A Fraser Valley citizens' group is raising concerns over Kinder Morgan's plan to transport diluted bitumen through the Trans Mountain pipeline to Burnaby.
"We see it as an increased risk we are all having to deal with for their profits," said Sheila Muxlow, a member of Pipe Up, a citizens' group based in the Fraser Valley. "It doesn't come across as fair."
Muxlow said she wants an environmental review, public consultation and Kinder Morgan to have aplan in place to handle the risks of shipping diluted bitumen as opposed to other forms of crude. According to Muxlow, diluted bitumen is more subject to pipeline spills because it requires higher pressures and temperatures for transport, and it has more sediment.
"It's been likened to sandblasting the inside of the pipe," she said.
Bitumen is a thick tar-like solid substance that has to be blended with condensate or a synthetic dilutant before it can move through a pipeline. Kinder Morgan operates the Trans Mountain pipeline, which ships various oil products from Alberta to Burnaby, included diluted bitumen, also referred to as dil-bit.
"The first trials (for dil-bit products) were in 1985, and product starting moving a couple of years after that in the mid-to late '80s," said Michael Davies, Kinder Morgan's director of engineering.
Kinder Morgan wants to expand the pipeline's capacity from 300,000 barrels per day to 750,000, to meet rising demand for Canadian crude abroad. Roughly a third of the current Trans Mountain shipments is heavy crude, either diluted bitumen or "dil-syn-bit," which is bitumen diluted with synthetic crude.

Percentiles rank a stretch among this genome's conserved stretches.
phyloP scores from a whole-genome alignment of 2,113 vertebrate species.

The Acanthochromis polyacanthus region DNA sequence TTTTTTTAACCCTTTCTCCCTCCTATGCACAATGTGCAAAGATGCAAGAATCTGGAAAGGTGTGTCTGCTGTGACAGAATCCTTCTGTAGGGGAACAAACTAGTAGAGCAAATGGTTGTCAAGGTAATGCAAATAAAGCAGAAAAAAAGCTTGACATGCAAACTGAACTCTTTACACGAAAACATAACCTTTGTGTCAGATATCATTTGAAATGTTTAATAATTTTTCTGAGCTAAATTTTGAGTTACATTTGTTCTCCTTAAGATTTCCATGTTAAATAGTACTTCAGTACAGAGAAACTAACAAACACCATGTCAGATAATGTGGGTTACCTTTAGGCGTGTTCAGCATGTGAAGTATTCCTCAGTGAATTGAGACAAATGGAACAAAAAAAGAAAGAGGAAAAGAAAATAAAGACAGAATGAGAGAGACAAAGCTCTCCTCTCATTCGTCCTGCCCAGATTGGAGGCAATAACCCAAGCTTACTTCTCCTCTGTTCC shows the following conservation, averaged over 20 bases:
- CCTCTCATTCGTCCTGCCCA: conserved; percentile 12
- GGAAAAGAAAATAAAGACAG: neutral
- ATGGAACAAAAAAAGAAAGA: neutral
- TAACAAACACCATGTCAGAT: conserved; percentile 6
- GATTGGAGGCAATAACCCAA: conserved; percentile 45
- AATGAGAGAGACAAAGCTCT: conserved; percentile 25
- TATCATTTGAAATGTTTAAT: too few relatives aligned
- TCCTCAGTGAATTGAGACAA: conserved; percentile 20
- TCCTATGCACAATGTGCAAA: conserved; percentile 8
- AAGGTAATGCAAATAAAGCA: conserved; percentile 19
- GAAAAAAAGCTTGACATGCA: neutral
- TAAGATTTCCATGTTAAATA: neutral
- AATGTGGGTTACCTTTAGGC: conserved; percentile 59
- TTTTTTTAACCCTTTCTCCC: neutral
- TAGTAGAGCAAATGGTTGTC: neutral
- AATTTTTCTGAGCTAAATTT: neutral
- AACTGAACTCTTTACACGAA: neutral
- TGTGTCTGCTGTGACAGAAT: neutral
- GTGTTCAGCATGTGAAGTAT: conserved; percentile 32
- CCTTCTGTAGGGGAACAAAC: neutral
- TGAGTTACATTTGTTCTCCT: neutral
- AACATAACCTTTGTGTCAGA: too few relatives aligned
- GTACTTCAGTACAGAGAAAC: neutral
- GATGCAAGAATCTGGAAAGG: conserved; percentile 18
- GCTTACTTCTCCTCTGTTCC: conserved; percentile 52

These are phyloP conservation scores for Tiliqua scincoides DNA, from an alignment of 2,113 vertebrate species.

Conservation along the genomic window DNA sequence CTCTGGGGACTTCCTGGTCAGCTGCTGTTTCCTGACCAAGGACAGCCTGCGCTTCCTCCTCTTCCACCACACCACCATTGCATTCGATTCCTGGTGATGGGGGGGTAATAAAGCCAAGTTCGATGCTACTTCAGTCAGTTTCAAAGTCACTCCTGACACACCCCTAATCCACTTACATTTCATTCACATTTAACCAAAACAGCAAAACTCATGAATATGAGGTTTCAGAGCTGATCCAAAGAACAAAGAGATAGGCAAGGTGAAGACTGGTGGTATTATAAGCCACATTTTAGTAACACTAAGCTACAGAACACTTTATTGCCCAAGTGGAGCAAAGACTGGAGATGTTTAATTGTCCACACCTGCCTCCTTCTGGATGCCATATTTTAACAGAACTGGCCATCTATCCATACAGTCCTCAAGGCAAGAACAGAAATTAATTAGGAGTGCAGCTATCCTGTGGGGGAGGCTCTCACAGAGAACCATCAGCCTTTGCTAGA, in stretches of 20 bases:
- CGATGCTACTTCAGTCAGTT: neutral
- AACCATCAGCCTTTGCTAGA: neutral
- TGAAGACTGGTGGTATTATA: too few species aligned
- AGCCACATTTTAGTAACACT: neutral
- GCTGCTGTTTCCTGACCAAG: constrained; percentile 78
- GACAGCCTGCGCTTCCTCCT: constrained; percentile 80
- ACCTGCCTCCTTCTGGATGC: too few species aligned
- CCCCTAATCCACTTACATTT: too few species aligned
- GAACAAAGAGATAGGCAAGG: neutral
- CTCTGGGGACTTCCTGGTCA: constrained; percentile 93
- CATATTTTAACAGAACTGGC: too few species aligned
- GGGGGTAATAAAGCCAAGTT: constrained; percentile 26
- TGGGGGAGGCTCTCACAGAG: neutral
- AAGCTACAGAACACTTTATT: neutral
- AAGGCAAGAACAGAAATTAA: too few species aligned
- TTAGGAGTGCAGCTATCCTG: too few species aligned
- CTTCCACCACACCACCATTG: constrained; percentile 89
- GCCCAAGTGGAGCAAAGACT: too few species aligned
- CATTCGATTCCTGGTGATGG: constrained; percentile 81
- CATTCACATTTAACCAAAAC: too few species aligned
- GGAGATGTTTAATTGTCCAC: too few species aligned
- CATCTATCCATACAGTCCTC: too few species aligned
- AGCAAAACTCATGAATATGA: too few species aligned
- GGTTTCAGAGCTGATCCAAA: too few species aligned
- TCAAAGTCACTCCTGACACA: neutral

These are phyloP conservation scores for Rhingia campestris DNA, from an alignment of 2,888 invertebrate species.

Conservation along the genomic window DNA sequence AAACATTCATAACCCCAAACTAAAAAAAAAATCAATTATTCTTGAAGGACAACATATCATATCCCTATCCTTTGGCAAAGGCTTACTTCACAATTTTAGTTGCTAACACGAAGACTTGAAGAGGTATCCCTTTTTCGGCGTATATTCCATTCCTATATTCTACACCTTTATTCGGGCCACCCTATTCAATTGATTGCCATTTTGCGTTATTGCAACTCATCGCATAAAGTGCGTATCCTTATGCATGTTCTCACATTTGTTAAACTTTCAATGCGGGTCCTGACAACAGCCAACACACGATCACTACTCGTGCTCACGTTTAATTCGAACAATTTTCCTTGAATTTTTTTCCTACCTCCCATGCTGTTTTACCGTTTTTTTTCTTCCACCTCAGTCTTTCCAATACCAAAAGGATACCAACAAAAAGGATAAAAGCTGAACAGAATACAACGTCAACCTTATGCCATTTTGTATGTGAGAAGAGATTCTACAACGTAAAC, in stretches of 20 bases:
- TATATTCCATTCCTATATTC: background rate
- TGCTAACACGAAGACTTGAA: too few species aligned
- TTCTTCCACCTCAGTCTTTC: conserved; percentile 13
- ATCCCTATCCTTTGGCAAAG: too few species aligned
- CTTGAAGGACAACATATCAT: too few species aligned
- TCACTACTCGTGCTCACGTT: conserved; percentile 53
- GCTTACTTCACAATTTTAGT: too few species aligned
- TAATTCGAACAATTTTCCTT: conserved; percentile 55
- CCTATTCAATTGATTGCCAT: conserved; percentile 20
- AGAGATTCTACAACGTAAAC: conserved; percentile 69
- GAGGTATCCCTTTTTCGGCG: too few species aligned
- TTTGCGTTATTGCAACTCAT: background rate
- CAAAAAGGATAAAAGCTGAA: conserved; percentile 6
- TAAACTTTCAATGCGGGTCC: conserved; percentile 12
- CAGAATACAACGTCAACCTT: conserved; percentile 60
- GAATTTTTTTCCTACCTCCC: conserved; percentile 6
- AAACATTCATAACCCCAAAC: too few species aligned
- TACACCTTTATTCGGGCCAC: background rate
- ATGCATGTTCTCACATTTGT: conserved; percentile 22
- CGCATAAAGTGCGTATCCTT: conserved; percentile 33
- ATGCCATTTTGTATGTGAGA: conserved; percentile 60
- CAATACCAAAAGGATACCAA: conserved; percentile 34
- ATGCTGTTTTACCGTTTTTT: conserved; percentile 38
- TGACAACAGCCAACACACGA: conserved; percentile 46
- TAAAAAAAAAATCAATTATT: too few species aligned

According to Davies, diluted bitumen isn't any different from heavy crude, and it's nothing the pipeline and the existing safety program can't handle.
"We're very concerned about pipeline integrity," Davies said. "We have studies on our website done by some of the research agencies for the regulators and the industry, like I say, we haven't seen any of those effects. We haven't seen any unusual corrosion or have had and other problems with diluted bitumen. At pipeline temperature, it's not more acidic or corrosive than conventional crude oil."
Davies said Kinder Morgan has plans to deal with diluted bitumen.
"But the characteristics of it are such that we don't need to do anything different from what we do," he said. "There has been diluted bitumen being moved out of Alberta for a long time, and there's no evidence it's causing any problems."
Kinder Morgan could not give figures or estimates on the volumes of diluted bitumen the company plans to ship if the pipeline expansion plan is approved.